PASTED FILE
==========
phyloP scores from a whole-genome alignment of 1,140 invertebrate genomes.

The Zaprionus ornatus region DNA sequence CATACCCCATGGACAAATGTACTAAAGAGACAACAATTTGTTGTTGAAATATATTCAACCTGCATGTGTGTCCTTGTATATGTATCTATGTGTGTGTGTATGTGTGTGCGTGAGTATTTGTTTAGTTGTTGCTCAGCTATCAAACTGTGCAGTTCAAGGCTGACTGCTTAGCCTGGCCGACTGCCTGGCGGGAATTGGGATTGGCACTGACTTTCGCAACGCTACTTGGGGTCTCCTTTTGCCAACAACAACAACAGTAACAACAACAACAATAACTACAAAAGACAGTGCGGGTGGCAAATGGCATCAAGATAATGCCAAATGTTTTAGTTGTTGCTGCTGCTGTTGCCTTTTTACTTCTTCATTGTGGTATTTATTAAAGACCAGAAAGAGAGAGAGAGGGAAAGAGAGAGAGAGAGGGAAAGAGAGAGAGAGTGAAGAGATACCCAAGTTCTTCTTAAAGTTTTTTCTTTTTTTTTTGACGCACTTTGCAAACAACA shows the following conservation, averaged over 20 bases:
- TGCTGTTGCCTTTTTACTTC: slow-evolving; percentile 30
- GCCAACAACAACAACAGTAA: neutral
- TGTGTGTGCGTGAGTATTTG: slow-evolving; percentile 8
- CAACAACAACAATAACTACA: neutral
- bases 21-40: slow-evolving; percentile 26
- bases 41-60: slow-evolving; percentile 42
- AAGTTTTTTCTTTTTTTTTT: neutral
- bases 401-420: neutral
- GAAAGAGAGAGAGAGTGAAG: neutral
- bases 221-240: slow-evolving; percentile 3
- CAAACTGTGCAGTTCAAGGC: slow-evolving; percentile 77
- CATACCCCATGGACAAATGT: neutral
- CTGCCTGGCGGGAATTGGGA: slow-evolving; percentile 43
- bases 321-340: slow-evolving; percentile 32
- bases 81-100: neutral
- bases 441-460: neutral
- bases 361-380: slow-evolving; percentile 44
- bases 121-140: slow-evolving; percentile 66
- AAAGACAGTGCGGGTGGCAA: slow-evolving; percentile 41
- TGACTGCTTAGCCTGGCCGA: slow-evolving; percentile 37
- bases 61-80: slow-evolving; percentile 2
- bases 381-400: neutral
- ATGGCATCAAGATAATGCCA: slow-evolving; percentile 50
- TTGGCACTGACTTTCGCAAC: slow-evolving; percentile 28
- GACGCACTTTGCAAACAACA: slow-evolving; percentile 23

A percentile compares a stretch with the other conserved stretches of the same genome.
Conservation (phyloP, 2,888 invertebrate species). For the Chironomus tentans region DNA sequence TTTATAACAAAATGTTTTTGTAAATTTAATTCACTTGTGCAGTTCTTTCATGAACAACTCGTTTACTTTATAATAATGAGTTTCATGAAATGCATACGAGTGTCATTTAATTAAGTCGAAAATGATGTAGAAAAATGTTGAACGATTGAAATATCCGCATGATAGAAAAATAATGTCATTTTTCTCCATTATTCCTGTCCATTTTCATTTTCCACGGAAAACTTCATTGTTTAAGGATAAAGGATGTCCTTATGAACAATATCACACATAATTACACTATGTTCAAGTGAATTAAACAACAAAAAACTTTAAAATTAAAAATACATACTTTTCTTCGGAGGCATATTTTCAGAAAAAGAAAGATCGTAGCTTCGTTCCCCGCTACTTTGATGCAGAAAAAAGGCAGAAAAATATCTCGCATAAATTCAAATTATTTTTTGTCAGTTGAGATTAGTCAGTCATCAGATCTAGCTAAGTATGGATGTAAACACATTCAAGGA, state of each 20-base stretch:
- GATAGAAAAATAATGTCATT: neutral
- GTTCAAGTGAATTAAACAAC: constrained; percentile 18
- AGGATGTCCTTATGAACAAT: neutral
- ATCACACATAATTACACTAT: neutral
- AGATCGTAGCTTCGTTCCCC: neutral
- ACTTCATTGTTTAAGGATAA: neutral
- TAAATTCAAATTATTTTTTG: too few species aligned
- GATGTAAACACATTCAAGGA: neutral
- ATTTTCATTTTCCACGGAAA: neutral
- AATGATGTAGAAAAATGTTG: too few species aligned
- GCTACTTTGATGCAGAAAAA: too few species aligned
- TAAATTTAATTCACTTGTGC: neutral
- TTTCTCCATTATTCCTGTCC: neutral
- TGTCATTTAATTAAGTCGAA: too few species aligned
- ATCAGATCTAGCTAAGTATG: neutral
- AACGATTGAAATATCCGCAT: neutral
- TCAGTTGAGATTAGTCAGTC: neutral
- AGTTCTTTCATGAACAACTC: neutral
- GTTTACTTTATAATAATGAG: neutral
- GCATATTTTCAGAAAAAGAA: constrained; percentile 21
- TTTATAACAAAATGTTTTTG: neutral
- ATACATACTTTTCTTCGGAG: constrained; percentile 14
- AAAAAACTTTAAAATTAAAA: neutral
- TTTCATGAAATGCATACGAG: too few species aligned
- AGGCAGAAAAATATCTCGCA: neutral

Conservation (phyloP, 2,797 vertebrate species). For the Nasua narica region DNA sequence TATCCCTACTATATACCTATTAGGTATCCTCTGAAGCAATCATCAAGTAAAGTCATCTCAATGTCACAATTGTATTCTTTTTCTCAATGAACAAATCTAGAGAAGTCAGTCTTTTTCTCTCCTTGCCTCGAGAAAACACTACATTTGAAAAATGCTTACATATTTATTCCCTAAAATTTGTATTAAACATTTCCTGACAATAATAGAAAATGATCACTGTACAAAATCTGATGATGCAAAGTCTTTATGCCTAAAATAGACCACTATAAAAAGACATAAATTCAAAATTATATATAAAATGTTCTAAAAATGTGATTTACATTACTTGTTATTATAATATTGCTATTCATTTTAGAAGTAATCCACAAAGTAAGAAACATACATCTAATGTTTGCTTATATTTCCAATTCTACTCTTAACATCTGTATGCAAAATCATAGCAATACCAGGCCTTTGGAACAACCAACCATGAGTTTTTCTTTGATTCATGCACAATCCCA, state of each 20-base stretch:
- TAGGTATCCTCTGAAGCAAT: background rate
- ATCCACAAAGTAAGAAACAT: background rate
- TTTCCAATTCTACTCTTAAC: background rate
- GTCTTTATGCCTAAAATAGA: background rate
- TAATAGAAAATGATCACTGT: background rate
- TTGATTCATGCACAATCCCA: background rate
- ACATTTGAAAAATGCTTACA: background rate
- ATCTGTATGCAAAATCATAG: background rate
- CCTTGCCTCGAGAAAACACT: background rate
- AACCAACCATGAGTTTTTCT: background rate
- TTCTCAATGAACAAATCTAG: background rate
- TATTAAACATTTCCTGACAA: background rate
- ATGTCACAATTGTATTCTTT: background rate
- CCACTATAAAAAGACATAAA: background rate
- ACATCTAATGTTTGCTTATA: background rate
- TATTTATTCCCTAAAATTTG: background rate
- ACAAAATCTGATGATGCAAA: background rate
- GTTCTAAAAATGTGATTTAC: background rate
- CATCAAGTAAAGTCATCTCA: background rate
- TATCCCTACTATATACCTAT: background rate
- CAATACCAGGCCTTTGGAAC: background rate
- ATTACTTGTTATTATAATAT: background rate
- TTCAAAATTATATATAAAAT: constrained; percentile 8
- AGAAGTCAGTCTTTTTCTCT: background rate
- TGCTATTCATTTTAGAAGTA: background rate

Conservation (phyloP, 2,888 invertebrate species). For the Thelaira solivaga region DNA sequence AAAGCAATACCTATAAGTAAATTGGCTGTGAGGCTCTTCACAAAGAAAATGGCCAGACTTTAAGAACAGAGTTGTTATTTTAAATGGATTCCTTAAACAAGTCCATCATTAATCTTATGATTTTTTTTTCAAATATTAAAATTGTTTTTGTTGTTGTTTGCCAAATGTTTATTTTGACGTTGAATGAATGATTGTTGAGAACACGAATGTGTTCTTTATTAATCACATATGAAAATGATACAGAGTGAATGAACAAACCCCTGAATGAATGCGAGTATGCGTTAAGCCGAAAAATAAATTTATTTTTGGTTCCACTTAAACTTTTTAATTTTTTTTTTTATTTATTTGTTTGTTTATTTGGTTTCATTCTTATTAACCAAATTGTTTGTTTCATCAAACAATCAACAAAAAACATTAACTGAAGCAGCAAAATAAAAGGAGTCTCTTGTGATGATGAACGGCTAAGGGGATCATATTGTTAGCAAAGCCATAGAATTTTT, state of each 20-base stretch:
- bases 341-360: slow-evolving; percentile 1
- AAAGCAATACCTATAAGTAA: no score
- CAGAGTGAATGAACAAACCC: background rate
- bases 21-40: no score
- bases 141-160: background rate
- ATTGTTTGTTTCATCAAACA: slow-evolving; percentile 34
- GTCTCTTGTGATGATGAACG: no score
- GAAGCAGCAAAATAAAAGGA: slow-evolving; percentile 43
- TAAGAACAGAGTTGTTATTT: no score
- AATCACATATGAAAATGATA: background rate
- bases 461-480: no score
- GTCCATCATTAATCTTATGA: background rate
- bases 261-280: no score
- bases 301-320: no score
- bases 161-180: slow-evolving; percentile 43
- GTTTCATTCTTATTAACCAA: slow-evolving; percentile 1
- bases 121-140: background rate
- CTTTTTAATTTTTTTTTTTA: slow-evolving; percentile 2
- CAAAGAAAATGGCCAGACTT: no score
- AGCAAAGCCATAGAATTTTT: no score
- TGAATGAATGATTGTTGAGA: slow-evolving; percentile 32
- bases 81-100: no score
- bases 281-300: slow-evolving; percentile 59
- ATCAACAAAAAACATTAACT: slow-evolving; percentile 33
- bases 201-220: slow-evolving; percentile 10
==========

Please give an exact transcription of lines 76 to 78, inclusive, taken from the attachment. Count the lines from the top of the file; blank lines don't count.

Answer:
- CAATACCAGGCCTTTGGAAC: background rate
- ATTACTTGTTATTATAATAT: background rate
- TTCAAAATTATATATAAAAT: constrained; percentile 8